And then there is Haneke’s violence, landing with muted thumps that draw as much attention to the sadistic intent of its perpetrators as it does to the physical pain exacted upon their victims. He is not one to push our attention around with moving cameras and cutaways, or to didactically carve out moral statements from the sins and virtues of his characters. When one young man is beaten by another outside an apartment building and when a mother breaks her son’s finger to stop him from acting out, he instead stifles these acts of brutality by staging them just offscreen, or otherwise relegating them to the background of long, static shots. Within the upper-middle class of French society that the Laurent family inhabits, violence is a useful tool that they would rather not directly acknowledge. In fact, the only offender who does face consequences in the film is the underprivileged son of an injured labourer, clearly unable to afford the same legal protection that keeps Haneke’s wealthier characters safe from repercussions.

With misanthropy like this being allowed to fester within the Laurent family and no threat of accountability, one could even assume it is hereditary, intensifying with each passing generation. We do feel real heartbreak for Georges when he admits to mercy killing his sick wife, but this almost feels trivial next to Eve’s poisoning and incidental murder of her own mother, Anaïs. In the film’s opening sequence, we watch through her phone’s voyeuristic lens as she records Anaïs from a distance gradually growing sluggish, until she falls asleep on a couch. The livestreamed comments she writes with these videos are disturbingly heartless, speaking of her mother’s coldness that has bred an even worse contempt in her.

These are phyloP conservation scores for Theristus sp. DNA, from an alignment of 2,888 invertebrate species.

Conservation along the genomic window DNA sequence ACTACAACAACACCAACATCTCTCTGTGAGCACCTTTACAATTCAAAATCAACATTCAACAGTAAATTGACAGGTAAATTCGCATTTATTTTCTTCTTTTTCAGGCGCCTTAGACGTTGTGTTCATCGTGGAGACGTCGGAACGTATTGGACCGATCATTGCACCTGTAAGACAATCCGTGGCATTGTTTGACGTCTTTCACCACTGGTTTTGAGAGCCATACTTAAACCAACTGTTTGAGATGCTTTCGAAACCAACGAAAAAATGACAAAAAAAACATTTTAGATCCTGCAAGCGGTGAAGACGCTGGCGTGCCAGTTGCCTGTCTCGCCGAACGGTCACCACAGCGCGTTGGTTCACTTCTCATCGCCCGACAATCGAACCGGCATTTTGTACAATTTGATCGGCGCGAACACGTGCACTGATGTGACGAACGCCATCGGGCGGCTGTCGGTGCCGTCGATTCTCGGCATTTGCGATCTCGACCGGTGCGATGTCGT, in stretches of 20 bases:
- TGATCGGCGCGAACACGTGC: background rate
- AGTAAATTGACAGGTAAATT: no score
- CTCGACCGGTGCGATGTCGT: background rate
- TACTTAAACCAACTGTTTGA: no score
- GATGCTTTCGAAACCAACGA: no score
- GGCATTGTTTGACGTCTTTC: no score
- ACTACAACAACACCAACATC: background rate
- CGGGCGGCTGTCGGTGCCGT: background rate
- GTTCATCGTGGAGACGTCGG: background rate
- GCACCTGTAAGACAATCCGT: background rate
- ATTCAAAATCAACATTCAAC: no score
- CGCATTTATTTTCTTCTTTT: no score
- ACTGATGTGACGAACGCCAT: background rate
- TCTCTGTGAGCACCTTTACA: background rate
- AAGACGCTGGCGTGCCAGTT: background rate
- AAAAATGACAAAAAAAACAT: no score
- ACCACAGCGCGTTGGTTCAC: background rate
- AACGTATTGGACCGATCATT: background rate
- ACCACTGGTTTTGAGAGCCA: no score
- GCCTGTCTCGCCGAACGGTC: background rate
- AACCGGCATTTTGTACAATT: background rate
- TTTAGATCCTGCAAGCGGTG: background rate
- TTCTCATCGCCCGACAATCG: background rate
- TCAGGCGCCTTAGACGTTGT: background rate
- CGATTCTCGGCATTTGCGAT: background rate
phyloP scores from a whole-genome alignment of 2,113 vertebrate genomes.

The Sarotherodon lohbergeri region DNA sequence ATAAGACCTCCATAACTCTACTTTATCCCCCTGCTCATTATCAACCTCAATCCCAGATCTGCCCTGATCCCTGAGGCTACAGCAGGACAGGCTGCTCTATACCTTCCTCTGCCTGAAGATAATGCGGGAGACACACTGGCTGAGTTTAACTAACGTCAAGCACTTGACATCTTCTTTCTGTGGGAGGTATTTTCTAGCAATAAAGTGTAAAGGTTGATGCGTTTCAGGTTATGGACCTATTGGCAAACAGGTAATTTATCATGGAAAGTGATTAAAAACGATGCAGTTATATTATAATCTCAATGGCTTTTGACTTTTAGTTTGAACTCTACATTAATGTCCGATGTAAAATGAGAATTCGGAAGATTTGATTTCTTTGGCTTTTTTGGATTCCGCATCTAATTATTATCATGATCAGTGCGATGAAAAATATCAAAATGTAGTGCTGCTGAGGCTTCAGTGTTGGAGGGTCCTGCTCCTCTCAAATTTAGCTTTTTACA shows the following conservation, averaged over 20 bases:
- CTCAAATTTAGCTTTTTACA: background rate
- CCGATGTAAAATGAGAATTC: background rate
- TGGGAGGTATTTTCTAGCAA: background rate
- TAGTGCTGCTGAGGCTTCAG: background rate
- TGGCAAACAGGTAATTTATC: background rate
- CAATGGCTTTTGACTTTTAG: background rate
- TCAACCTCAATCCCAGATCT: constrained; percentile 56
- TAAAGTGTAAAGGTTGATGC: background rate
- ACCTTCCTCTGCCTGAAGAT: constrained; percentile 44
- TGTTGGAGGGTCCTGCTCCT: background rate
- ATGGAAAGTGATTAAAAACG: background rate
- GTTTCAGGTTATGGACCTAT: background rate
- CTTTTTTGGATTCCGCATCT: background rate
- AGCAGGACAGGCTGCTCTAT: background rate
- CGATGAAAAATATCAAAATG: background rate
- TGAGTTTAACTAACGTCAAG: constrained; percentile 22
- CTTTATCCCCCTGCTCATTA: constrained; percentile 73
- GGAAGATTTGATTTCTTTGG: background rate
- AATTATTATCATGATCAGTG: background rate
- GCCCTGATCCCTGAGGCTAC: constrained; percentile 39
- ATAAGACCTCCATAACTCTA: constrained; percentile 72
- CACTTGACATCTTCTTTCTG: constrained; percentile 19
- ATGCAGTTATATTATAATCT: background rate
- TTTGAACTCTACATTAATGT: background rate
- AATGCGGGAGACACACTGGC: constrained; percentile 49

When we return to Eve’s phone video again at Happy End’s close, there is something a little more sympathetic behind its intent. She, more than anyone, understands her grandfather’s suffering, and so she becomes an accomplice in his attempted suicide, letting his wheelchair roll down a ramp into the ocean where he hopes to drown. With the phone once again acting as a barrier between her and her dying relative, the detachment is still present, but there is also some shared relief between them that neither needs to pretend to be anything but their own angry, disdainful selves anymore. Her aunt’s horrified face as she rushes past the camera towards a sinking Georges in the very final second of the film says it all. For those with pristine reputations to uphold, these displays of cruelty and misery are best kept on in the inside, never to be shared with the outside world. To Haneke, this is both the curse and ultimate hypocrisy of living a privileged life.

Happy End is currently streaming on Stan, and is available to rent or buy on iTunes, YouTube, and Google Play.

You Were Never Really Here (2017)

Lynne Ramsay | 1hr 35min

The prisons which Lynne Ramsay’s characters trap themselves inside are not made of material, but of time and memories, reverberating with echoes of past traumas and in the case of Joe, teasing him with visions of potential futures. As he lumbers through everyday life caring for his elderly mother, he disappears into himself as a hulking mass of emptiness, and then when he sets himself to work he transforms into a force of pain and justice. His targets? Human traffickers, specifically those who kidnap and profit off young girls. For a man who lives in persistent agony and possesses the talent to exact that suffering upon others, the cause towards which he channels it is surprisingly noble, though given how closely he identifies with the corrupt world around him, these missions to restore its lost innocence touchingly point towards a shred of hope for his own salvation.